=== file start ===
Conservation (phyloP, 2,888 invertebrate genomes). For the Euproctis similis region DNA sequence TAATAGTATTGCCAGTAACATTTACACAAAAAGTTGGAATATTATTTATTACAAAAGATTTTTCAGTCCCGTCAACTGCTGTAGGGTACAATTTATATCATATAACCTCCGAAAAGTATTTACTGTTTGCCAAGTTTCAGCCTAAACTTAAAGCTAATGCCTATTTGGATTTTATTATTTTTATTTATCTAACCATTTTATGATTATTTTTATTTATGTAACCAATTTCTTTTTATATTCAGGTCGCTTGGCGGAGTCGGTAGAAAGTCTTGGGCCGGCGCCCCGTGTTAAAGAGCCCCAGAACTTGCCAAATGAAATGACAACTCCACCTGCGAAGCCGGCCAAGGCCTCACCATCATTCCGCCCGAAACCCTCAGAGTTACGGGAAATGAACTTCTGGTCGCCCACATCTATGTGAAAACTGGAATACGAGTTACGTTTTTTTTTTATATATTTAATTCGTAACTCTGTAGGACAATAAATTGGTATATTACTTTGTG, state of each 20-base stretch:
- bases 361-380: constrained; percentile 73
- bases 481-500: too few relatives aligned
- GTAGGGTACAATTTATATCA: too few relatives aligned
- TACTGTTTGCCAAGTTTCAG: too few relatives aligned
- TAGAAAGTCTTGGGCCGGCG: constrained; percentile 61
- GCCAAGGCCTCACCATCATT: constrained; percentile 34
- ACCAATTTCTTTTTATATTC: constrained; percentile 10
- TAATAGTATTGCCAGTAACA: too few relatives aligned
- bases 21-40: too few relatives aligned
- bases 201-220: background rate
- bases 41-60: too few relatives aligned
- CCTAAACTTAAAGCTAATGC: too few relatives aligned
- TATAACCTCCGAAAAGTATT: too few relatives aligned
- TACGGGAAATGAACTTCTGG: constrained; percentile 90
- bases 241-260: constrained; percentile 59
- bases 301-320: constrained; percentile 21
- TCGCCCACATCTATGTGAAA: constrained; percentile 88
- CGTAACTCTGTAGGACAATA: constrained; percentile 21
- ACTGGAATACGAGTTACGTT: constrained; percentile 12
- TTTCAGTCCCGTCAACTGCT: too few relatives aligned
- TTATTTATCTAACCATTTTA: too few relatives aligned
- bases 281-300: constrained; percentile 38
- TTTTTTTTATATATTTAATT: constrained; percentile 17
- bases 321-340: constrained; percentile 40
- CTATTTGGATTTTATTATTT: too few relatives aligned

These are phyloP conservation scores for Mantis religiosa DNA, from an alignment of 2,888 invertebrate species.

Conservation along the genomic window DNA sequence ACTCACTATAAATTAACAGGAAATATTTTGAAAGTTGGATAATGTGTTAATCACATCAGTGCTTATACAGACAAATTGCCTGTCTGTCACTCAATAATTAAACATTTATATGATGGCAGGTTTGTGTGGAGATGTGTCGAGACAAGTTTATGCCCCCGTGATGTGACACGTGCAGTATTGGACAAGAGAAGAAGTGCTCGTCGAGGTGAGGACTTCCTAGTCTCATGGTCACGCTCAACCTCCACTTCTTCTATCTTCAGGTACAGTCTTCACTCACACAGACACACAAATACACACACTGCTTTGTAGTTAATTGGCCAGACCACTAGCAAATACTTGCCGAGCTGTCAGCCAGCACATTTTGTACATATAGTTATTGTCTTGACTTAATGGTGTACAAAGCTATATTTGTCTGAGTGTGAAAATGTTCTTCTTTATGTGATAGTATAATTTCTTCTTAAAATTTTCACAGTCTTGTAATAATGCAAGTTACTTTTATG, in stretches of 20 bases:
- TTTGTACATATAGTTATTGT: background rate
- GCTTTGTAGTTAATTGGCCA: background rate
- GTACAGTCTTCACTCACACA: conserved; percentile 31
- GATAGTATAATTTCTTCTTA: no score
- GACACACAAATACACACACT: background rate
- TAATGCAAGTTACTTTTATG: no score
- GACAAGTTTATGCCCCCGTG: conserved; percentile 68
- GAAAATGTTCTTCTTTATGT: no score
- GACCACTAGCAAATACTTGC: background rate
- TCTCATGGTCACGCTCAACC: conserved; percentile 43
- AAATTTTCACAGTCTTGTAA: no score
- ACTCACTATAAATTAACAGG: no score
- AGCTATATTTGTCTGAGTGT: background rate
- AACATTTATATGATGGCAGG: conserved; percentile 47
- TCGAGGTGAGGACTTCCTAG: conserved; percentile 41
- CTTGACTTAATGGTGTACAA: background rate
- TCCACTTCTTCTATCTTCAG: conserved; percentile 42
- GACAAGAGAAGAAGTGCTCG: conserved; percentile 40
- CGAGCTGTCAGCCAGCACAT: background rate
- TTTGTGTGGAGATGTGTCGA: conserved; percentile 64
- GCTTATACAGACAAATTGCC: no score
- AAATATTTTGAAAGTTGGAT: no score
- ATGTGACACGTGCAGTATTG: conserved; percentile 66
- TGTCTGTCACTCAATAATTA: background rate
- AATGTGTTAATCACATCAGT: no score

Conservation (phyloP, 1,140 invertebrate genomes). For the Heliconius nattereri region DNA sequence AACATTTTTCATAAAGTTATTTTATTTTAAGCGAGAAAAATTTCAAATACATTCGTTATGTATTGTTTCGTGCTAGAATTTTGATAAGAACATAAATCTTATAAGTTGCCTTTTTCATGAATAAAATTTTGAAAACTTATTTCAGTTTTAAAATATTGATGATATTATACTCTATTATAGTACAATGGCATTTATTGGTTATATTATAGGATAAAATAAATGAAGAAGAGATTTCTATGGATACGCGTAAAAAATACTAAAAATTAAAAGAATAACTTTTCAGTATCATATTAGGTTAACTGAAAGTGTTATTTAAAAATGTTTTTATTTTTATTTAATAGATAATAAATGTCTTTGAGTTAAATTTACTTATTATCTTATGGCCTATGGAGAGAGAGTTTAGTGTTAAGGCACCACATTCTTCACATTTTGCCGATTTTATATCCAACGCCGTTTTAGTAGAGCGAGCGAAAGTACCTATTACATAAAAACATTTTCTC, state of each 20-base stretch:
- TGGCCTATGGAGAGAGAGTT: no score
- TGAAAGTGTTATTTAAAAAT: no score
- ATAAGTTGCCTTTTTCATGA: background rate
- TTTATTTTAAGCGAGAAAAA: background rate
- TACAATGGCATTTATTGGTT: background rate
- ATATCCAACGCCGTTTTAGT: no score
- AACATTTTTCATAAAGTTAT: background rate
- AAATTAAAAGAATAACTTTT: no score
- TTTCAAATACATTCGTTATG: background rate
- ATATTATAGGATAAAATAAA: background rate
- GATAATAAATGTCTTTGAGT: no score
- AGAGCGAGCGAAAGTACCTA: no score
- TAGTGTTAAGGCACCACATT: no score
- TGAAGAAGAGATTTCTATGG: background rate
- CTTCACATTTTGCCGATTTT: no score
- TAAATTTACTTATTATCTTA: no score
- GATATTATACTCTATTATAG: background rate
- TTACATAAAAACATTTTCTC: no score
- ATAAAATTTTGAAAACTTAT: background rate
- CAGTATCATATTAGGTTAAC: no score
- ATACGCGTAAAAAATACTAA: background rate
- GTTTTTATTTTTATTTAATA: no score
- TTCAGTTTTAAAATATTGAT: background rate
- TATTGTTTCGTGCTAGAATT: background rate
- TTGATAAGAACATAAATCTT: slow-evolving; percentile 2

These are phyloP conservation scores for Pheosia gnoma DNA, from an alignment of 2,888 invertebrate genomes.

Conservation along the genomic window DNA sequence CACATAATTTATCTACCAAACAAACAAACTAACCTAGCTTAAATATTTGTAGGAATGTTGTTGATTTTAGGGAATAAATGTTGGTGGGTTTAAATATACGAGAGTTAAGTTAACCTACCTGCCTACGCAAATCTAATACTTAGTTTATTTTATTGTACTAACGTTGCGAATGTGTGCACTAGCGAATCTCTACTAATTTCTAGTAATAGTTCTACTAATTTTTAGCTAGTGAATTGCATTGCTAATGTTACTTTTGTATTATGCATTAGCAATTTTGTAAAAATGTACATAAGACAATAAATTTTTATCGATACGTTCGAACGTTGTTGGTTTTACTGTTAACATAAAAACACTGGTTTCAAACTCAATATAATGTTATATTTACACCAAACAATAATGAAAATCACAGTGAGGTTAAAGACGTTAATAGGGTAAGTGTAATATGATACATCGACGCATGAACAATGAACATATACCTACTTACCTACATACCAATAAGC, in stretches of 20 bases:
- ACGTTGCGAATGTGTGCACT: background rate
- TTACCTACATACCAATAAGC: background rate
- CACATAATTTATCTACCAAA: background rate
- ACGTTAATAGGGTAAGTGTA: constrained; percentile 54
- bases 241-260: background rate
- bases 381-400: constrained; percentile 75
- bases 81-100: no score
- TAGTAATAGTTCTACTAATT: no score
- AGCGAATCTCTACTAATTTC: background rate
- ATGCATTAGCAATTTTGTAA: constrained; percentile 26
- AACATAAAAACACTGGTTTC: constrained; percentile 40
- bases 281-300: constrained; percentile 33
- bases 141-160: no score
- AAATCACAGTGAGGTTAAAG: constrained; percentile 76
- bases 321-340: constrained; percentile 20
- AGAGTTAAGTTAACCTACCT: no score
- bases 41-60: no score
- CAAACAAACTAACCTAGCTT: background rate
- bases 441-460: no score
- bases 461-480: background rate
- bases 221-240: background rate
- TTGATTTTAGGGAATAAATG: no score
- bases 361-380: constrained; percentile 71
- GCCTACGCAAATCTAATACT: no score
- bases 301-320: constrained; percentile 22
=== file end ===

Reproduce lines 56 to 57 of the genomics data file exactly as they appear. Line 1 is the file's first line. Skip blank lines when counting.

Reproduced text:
- TGAAAGTGTTATTTAAAAAT: no score
- ATAAGTTGCCTTTTTCATGA: background rate